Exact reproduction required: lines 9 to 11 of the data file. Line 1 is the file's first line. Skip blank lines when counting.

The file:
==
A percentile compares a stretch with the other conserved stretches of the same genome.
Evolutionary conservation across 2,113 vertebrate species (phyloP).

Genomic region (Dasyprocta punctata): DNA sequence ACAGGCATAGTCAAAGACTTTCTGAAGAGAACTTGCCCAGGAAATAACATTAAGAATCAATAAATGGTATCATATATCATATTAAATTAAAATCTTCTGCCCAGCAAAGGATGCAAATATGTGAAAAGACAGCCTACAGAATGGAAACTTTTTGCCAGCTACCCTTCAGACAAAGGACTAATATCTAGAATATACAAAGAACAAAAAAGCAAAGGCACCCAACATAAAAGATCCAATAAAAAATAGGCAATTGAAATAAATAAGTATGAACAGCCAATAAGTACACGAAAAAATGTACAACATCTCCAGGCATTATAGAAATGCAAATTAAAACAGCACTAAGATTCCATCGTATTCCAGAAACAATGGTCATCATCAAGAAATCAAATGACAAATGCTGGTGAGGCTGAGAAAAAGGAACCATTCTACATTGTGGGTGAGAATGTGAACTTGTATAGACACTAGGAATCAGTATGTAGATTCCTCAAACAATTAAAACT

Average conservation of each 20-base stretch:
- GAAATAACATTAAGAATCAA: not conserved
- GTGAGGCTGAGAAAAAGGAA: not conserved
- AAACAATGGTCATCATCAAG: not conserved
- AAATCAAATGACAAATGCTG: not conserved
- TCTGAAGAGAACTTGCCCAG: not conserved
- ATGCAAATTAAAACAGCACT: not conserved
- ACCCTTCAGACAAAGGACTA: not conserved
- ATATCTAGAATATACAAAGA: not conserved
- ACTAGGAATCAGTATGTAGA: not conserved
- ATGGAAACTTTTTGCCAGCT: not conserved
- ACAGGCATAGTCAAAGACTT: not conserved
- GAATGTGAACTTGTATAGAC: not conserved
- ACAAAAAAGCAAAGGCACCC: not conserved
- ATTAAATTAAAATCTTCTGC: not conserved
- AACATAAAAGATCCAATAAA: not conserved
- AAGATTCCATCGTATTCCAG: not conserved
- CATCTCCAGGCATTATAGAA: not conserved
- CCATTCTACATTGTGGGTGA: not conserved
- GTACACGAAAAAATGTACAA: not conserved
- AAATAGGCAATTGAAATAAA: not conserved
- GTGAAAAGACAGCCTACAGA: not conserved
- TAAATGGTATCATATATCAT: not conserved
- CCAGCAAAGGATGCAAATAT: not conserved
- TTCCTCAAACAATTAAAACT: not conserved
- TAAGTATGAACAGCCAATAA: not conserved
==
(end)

- TCTGAAGAGAACTTGCCCAG: not conserved
- ATGCAAATTAAAACAGCACT: not conserved
- ACCCTTCAGACAAAGGACTA: not conserved